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Medical Health Workforce Into the Future

Medical Health Workforce Into the Future

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Medical Health Workforce Into the Future

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  1. Medical Health WorkforceInto the Future DrRuth Kearon: Clinical Advisor, Information, Analysis and Planning Jane Austin: Program Manager, Clinical Training Reform Health Workforce Australia HETI Prevocational Medical Education Forum Novotel Brighton Beach NSW, 10 August 2012

  2. Health Workforce 2025 • Health Workforce 2025: Doctors, Nurses and Midwives • Volumes 1 and 2

  3. Health Workforce 2025 • Released by Australia’s Health Ministers on 27 April • For the first time, it paints a picture of national workforce planning projections for doctors, nurses and midwives • It contains detailed modelling on workforce supply, demand, training and distribution

  4. RATIONALE: Why did we do it? • To quantify the current health workforce • To provide an impetus and consensus for reform by: • gathering the evidence • showing the need for action • modelling the impacts of various policy options • To embark on practical reform through collaboration

  5. METHODOLOGY: How did we do it? • National approach • National datasets • Scenario modelling of various policy options: • productivity • workforce retention • higher education and training • health service demand • supply of professionals, including self-sufficiency, graduate numbers, immigration

  6. METHODOLOGY:How robust is it? • Some methodological limitations: • data used was collected for a more general purpose and was self-reported • difficulties in accounting for the impact of external factors, such as rapid technological change • In the future: • improved future data quality expected from national health professional regulation and the forthcoming HWA National Statistical Resource • an iterative process – ongoing data collection and modelling with annual updates of projections

  7. FINDINGS:What did we learn? • Short term: supply of doctors stable BUT a maldistribution across Australia • By 2016: insufficient specialist training places for projected graduates • Dependence on immigration creates ongoing risk

  8. FINDINGS:Medical workforce results

  9. FINDINGS:What did we learn? GEOGRAPHIC DISTRIBUTION • Geographic distribution of the workforce remains a significant concern, in particular for doctors • Vital that the projected increases in the supply of doctors are distributed to where they are most needed • Current policy settings not capable of achieving desired shifts in distribution

  10. FINDINGS:Geographic distribution of doctors

  11. FINDINGS:What did we learn? IMMIGRATION • The current health professional workforce in Australia is highly dependent on immigration for doctors • In 2009-10, 1,551 permanent visas and 3,190 temporary visas were granted to doctors • Impact on geographic distribution • Changes to temporary migration can significantly impact the short-term need for health professionals by managing short-term fluctuations in supply • Measures to improve self-sufficiency will require concurrent additional effort in training and workforce reform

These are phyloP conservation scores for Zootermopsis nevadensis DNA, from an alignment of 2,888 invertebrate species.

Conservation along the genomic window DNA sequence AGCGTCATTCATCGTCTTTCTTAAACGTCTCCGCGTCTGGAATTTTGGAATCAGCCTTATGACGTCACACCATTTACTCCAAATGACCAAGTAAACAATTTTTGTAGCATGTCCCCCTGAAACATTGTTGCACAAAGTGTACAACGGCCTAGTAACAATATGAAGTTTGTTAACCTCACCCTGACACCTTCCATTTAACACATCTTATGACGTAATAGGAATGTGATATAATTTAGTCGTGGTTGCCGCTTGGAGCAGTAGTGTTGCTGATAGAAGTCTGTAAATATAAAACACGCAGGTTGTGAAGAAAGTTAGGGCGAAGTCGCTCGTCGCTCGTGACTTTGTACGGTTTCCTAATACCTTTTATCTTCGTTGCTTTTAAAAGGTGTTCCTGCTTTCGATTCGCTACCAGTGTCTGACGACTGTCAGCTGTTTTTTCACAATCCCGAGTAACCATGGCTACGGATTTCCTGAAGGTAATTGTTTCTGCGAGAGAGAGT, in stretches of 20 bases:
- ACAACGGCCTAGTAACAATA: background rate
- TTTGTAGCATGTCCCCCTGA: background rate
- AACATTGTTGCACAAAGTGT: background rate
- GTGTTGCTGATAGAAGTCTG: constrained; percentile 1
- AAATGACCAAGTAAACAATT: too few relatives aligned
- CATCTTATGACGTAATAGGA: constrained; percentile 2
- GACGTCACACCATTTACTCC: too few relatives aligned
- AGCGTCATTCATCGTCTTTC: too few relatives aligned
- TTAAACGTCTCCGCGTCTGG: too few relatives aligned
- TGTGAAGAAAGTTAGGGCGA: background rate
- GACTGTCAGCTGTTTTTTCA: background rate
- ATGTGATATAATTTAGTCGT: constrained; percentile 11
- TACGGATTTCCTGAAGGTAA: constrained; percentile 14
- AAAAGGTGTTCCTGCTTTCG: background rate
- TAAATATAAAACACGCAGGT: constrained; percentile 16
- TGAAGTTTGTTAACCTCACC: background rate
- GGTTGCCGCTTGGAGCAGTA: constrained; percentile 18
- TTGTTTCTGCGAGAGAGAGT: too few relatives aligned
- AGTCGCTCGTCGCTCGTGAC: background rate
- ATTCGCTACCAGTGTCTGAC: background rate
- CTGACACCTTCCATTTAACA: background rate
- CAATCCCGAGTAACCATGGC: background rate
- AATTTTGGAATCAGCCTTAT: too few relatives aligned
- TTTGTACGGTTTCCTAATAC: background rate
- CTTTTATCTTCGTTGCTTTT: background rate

12. FINDINGS:What did we learn? TRAINING • By 2016: insufficient specialist training places for projected graduates • NOW: • insufficient internships for newly graduating doctors • insufficient employment opportunities for newly graduating nurses • Training must become more efficient while maintaining Australia’s high-quality training standards • Projected training requirements are dependent on policy choices made in other areas • Training needs can be significantly lowered through workforce innovation and reform

  13. FINDINGS:Training of doctors

  14. FINDINGS:Training of doctors

  15. FINDINGS:Training of doctors

  16. CONCLUSIONS:What do we know ? • REFORM IS VITAL Business-as-usual is not an option • Australia’s projected health workforce needs require joint action between governments, the health sector, and the education and training sector • There is no silver bullet – we need a multi-pronged approach: supply, education, training, immigration, productivity, demand, role re-design, workforce capacity… • We need to continually improve data available to deliver the best possible workforce planning

  17. OPTIONS: What can we do? • HW2025 presents an alternative, sustainable view of the future, based on policy choices available to governments • Four areas of reform are broadly considered: • workforce and workplace reform to boost productivity, flexibility and retention • geographical distribution • training (specifically planning, organisation, reform and capacity) • immigration

  18. OPTIONS: What can we do? • Innovation and reform can have a significant effect on the anticipated demand for doctors through: • small changes in productivity • national coordination of the training pipeline to ensure graduates have a postgraduate training pathway • Broader reform, including in training, must accompany any move to decrease the historic high levels of immigration - otherwise, anticipated supply will not meet demand

  19. Where to from here? • Collaborative effort - HWA will work with governments, employers, professions, specialist colleges, the higher education and training sector, and consumers • Now working with AHMAC to develop an implementation plan for consideration by Health Ministers • Developing Volume 3 of this work that will look in detail at the medical specialties